The Netherlands will have a King

Queen Beatrix is to stand down on April 30.  I have been thinking about it for some time, the Queen said.  I am not standing down because the role is too heavy for me, but in the conviction that responsibility for our country should now lie with a new generation.


1. Was the abdication expected or did it come as surprise? Do you think Queen’s age was the only reason for her abdication?

2. Do you expect the transition to be seamless or do you thing the style will change significantly under the new King?

3. If you had to characterize the reign of Beatrix briefly, what would you say about it?


Paul Nieuwenburg, Senior Lecturer of Political Philosophy, Department of Political Science, Leiden University

1. The abdication itself did not come as a surprise: the timing did. Speculations about abdications have been around for some years, but the moment of announcing it took everybody (except a few initiates) by surprise.

2. I do not believe the new King will give a new definition to the monarchy. He is, of course, a different kind of person: but the margins of change are very small. Even a king with a strong characer (as Beatrix is) can only go so far as constitutional limits allow. There might be some change of style in the way we celebrate the national anniversary (and in fact, it has been announced that from next year onward, King’s day will no longer be on 30 April (the birthday, not of Beatrix, but her mother, Juliana), but 27 April (Willem-Alexander’s proper birthday). But these are trivial matters.

3. At the end of the day, it was a prosperous reign, with few constitutional and national crises. She took over in 1980, during the economic crisis, and things only went better, at least up to, let’s say, 2008. However, even though the economy is not well, Holland is still doing better than most countries. Personally, however, she suffered great losses in the passing way of her husband, Claus, and the skiing accident of her middle son, Friso. Last year what is generally taken as the last bulwark of political influence of the monarch was taken: the Queen/King no longer appoints those who are to form a new cabinet. That has been taken over by Parliament. But formally, the Netherlands still is a constitutional monarchy.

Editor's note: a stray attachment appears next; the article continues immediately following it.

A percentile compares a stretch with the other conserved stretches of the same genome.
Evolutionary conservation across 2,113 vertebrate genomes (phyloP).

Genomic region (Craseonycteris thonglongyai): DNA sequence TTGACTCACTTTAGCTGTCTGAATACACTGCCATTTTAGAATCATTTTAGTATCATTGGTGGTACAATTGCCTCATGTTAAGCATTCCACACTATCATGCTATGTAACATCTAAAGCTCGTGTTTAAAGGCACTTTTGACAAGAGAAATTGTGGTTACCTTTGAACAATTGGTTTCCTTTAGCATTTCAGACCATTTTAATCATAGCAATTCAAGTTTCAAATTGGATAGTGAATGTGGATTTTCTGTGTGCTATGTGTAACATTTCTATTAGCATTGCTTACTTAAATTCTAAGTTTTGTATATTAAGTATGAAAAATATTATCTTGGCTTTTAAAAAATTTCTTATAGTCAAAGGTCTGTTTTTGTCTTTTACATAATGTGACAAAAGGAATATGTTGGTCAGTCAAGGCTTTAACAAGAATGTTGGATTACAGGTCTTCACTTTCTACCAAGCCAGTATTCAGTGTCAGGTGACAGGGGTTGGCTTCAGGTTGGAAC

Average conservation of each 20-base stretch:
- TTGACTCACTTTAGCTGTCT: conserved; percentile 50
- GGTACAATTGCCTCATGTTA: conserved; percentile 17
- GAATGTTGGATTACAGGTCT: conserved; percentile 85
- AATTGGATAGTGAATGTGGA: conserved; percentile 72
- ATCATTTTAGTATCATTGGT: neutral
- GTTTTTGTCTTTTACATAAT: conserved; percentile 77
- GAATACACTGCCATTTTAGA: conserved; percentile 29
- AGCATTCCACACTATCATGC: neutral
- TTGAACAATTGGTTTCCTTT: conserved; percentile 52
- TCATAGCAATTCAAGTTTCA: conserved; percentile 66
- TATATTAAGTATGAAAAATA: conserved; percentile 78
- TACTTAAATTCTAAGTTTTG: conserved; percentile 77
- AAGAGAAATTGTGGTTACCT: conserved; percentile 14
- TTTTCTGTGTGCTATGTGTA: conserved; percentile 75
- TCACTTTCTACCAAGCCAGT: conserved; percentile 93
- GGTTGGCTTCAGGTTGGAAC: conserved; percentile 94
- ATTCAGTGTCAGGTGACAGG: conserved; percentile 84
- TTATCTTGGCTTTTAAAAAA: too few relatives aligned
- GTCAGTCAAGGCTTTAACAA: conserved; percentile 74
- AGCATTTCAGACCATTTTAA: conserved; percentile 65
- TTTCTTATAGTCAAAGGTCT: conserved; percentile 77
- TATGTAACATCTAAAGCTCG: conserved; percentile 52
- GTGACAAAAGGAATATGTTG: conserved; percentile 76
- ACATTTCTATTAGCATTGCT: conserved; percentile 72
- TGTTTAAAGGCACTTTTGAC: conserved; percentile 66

Andy LangenkampGlobal Political Analyst, ECR Research Pte Ltd, Independent Financial Research

1. The abdication was expected by insiders, but they didn’t expect it to come so soon in the beginning of 2013. Some thought that she would abdicate in November when the monarchy will celebrate its 200th birthday

Her age didn’t play a big role in her decision. She explicitly said that she could still handle the job. But she thought it was time for a new generation to take the reigns. She had been thinking about abdicating for the last couple of years.

2. It most likely will be a seamless transition. Willem-Alexander isn’t as loved by the Dutch as his mother, but his wife, Princess Maxima, is very popular and together they will probably do a good job. But most not forget that we have a constitutional monarchy; the role of the monarch is largely ceremonial. Last year one of the last responsibilities of the monarch – helping in the formation of a new government – was taken over by parliament.

3. She did was she intended to do: don’t get involved in scandals, but don’t be boring or bland either. She was known for having a strong opinion, but she also knew that she was bounded by the constitution to play a largely ceremonial role. Some say she was icy, but she showed a lot of compassion after national shocks, like with the airplane that crashed in the Bijlmer in Amsterdam in 1992 and with the 2009 attack on the Dutch Royal Family that resulted in eight deaths and ten injuries (no one of the Royal family).


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